At last the results are in for this years Tai Chi Survey. Want to know what style is the most popular? Which class elements are disliked the most? Why do people start Tai Chi? How do they train? Well, read on as we skim over the highlights of the 2017 survey.
New Book: Take Your Skills Online
Before, we look at the survey, I have two quick announcements to make since I last posted. The first is that I shall be releasing a short Breathing Course on Udemy in the near future. I have space for a couple more subscribers to beta test the material during October. If you are interested then let me know.
Secondly, this week saw the release of the Take Your Skills Onine ebook, that was inspired by the Medium Series I wrote earlier in the year.
The New Book
The book is a big-rewrite on this material, taking a more detailed look at the world of online tuition and seeing how it is disrupting the exisiting teaching market places - for good or for bad - and what we can do about it. The book adds lots of extra material including more chapters, more graphics, more links and a rather novel glossary that redefines many of the terms we generally use in the world of Tai Chi. And on that note, don't expect anything too dry or academic, as usual with my books, the benefits are to be found in learning to chortle more, rather than levitate.
I hope you enjoy the book, its available on Amazon here for a paltry $2.99 or as part of a special Teaching/Studying Pack on Gumroad that includes 2 books and a video for less than a fiver. Find out more here.
Tai Chi Survey Results 2017
For those of you that completed the online survey, here are the major questions and a summary of the results:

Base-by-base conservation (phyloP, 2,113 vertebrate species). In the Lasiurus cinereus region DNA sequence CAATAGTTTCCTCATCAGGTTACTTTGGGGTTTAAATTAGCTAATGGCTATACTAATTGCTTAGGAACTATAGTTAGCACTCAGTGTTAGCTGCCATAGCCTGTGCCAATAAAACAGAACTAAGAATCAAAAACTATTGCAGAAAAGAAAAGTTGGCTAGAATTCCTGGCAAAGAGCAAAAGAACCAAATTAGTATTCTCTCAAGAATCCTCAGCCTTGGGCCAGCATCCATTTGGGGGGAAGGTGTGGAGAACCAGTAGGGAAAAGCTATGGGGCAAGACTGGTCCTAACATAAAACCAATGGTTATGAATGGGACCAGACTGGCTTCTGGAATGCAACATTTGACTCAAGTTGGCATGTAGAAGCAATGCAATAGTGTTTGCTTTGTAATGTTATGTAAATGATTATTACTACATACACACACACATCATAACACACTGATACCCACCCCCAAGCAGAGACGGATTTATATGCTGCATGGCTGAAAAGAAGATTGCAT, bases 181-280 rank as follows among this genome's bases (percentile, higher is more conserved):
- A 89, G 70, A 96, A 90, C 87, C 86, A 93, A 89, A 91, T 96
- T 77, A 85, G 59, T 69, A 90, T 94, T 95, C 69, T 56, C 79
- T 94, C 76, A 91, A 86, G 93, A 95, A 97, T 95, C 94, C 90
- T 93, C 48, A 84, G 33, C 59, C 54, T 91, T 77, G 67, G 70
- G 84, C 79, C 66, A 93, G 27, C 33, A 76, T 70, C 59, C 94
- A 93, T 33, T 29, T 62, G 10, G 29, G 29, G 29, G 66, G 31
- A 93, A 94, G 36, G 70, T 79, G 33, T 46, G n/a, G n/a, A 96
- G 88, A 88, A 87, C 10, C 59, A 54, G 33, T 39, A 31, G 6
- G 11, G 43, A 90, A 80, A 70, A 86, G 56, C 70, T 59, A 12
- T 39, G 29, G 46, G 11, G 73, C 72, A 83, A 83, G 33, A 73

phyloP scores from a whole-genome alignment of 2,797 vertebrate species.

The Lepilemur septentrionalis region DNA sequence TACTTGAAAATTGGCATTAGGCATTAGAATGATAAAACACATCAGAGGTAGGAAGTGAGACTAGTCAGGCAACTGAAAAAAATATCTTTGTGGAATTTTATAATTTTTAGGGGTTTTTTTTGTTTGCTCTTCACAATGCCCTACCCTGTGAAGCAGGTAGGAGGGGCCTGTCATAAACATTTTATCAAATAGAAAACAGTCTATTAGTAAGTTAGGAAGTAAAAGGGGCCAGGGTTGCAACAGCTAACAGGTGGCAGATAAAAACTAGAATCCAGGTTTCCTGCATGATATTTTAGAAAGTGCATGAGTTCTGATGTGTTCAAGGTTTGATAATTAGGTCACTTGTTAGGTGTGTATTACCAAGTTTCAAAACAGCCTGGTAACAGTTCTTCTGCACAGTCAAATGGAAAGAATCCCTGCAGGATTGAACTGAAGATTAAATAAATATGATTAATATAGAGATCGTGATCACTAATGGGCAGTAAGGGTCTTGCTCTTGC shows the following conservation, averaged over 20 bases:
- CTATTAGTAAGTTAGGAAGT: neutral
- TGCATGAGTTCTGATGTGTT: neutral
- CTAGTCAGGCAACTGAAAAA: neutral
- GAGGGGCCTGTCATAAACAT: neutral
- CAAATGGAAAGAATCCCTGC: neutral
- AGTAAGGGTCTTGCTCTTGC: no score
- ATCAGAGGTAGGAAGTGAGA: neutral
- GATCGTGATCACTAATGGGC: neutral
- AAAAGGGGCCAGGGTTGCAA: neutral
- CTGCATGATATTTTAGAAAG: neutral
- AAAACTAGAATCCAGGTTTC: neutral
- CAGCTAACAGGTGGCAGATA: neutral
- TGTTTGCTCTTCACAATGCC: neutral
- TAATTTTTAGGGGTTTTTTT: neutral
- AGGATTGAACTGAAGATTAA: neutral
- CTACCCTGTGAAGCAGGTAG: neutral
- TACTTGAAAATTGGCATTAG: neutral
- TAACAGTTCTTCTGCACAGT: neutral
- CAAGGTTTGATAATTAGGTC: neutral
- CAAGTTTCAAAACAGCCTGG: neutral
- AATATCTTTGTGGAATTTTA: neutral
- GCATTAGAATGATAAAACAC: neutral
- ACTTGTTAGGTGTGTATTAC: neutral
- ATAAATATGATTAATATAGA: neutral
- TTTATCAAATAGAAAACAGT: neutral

Q1: What style of Tai Chi do you Practice?
In first place comes good old Yang - 50% of you state that you practice some version of the Yang style. In joint second place came Cheng Man Ching and the Chen style. It appeared that some people were a little confused with the naming of styles, believing Cheng Man was of from the Chen style, whilst others classified him as a Yang practitioner - which was clearly his origins. Others rightly attributed him to having developed his own style.
So why are people confused about names. Or are the names too similar sounding? Why do people get confused about this issue and if so can we make it clearer in our teaching? Who isn’t explaining the different styles clearly? Is it me? Is it your teacher? Perhaps the only answer is - does it matter? Do names have much significance really or is it that we like to think they do? Leave a comment if you have any thoughts on the subject.
In 3rd place, limping behind the others came Wu, Sun and then, finally, Lee style - nothing wrong in coming in last though - just look at the meaning behind Step back to repulse the monkey , and the Taoist idea of leading from behind and you'll soon realise that charts have little significance in the great order of all 10.000 things.
Meanwhile, back to the survey - 2% of those responding admitted to not practicing Tai Chi at all. Interesting. Others styles mentioned were Beijing short form, two more versions of Chen - this time added as separate styles, which makes it all very confusing indeed - and others said they practised only Qi Gong. Finally, someone added the Northern Wu is the Bambi style - which - though Ive never heard of - sounds the sort of style i wouldn’t mind learning.
Not being familiar with any of these means nothing of course - however if you are making it up or you are combining different styles let me know - I'd be keen to interview you for a future post or podcast.
Q2: Why Do you practice Tai Chi? In order of selected importance…
Can we conclude anything of significance from this question? Well it was no surprise that the majority of respondents replied with health as their primary reason for practising, but Philosophy as the second - that did throw me. Plus, only 1/3 of respondents replied that they practiced tai Chi as a martial art.